Project Tawasol is a project in Tunisia that’s led by IEEE Sight, Tunisia chapter and People Centered Internet. The aim of the project is to connect primary schools across the country to the Internet, and train students to use the Internet through ICT skills workshops conducted by IEEE.
Internet penetration in Tunisia stood at 46 percent in 2014, according to the International Telecommunications Union. A predominant majority of the population accesses the Internet through mobile broadband subscriptions, with more than 4.5 million subscriptions to 3G mobile data plans which far exceeds the number of fixed broadband subscribers, around 500,000 in number.
As of 2016, 48% of the schools in Tunisia have access to an Internet connection. However, not all of these schools are equipped with labs that can train these children with ICT skills, and connections are more often than not provided to the administrative staff for coordination purposes.
Lack of access to Internet-enabled devices: Most schools in Tunisia do not have computer labs that have Internet enabled devices, which forms the first barrier to students that are trying to use the Internet. With low rates of home broadband connectivity in rural areas, schools and community anchor institutions are crucial points of contact for connecting to the Internet.
Lack of training: ICT training is introduced at the higher secondary level, at the age of sixteen. Most students are unable to harness the resources Internet offers to them prior to that. Training of teachers in the latest technology as well as updation of skills is very poor, which forms another challenge to digital literacy education.
Disparities in access: Rural areas suffer most from the lack of Internet connectivity. While coastal areas have relatively high rates of home broadband subscribers, schools still lag behind. Most homes still depend on copper, and while fiber connectivity is available to large enterprise, it is still out of reach for most households. In rural areas, wireless connectivity is restricted to 2G networks, whose coverage is very poor in remote areas in the interior regions of Tunisia.
The project seeks to provide students small Raspberry Pi operated devices with hard disks that can be updated periodically with relevant content such as Wikipedia pages, TED Talks and other educational content from the Internet. The devices have been developed by IEEE Sight in Tunisia with aid from the San Francisco chapter. They are capable of automatically updating content when connected to Wi-Fi or 3G networks.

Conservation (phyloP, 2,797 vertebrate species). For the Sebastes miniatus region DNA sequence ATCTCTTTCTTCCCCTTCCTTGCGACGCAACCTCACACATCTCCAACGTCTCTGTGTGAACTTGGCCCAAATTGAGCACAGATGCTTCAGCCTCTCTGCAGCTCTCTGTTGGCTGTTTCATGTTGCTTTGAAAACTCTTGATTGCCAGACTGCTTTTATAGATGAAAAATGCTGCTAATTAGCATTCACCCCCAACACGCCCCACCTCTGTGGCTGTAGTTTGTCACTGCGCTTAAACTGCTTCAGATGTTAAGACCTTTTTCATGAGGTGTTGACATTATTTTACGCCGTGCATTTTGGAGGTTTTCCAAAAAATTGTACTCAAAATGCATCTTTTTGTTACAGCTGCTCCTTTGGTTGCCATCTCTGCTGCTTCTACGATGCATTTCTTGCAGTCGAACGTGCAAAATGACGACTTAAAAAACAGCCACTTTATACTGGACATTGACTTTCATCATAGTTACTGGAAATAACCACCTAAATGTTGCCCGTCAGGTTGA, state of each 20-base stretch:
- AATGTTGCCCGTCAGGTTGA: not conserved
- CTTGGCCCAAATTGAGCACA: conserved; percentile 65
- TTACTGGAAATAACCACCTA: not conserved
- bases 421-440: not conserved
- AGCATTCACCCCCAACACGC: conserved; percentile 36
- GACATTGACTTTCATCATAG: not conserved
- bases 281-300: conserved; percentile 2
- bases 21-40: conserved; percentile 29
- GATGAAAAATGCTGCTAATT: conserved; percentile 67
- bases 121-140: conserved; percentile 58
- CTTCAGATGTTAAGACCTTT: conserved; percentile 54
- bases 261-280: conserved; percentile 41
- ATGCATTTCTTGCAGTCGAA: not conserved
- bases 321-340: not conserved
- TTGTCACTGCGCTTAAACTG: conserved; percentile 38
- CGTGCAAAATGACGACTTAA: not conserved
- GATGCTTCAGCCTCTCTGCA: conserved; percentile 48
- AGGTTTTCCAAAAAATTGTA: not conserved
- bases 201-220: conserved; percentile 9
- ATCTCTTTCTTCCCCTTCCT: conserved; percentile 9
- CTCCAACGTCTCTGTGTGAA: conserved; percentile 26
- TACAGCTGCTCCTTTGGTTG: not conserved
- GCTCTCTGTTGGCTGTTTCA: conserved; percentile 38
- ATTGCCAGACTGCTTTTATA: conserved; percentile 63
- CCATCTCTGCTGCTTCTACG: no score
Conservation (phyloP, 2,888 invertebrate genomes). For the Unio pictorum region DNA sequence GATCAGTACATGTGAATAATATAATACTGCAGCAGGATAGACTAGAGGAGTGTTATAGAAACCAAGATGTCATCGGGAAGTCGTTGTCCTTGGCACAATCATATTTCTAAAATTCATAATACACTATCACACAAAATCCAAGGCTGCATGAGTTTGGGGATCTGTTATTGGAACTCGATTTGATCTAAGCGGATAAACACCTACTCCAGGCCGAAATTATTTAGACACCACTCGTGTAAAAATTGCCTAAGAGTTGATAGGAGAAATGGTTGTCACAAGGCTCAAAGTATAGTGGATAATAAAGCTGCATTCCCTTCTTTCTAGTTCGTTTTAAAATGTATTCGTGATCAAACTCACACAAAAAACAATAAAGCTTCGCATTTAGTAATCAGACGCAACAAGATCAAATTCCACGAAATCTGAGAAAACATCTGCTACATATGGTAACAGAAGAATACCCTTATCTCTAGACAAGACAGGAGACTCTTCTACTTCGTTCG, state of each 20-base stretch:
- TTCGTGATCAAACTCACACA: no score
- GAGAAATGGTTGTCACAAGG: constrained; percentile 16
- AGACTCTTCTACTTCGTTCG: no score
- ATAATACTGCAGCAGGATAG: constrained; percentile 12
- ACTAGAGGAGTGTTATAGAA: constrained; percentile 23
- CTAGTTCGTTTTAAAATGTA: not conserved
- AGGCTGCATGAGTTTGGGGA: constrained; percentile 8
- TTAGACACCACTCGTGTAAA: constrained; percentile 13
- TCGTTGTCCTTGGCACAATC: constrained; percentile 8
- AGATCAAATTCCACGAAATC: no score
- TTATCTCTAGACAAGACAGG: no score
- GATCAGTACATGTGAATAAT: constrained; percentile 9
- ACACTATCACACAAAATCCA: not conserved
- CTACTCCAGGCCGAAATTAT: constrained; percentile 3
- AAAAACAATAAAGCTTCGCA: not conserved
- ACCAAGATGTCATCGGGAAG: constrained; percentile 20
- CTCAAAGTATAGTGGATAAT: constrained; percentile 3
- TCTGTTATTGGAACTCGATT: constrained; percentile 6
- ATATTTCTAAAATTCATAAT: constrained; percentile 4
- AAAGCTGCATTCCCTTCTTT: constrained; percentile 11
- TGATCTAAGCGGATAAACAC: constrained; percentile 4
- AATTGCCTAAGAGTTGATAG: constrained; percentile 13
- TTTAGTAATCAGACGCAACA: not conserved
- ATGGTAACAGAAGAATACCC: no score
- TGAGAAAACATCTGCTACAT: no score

In December 2016, the Sadiki school in Tunis has been identified as the first “Connected School” for the dissemination of these devices coupled with digital literacy training workshops by members of IEEE Sight. With support from the government, the project aims to connect, by the end of 2017, 24 such schools – one school in each region within Tunisia. The project focuses on primary schools, with an aim to make the next generation aware of new technologies and information that can be accessed through the Internet.
As part of the project, technical talks and digital literacy as well as ICT training workshops are organized by IEEE Sight, Tunisia. These talks cover interactive sessions that teach students how to build their own websites using drag and drop interfaces. The first workshop conducted in 2016 had a 50% participation by women, a key step in enabling gender parity in Internet access and skills.
In digital literacy training workshops that have been conducted by IEEE Sight, students have built their own prototype websites such as a school blog using HTML, CSS and modular website building interfaces. The reactions in post-workshop surveys conducted thus far have been tremendously positive. “Most students asked us when we will return to provide them with their own devices for development,” says Skander Mansouri, one of the IEEE Sight members that conducted these training workshops.
The project aims to impact 24 primary schools by the end of 2017 through the provisioning of low-cost Wi-Fi enabled Raspberry Pi operated devices, impacted close nearly a 1000 students overall.
Providing primary school connectivity can be an important enabler of education and opportunities for young students, as it provides access to the vast troves of information that is available on the Internet.
ICT Skills training is a crucial component of connectivity projects targeted at youth. This training is more successful when conducted in an interactive setting and aimed at achieving an output (such as a website).
Lowering the cost of devices needed to access the Internet can enable more students at an optimal level, especially in rural areas and for poorer households where affordability is a concern.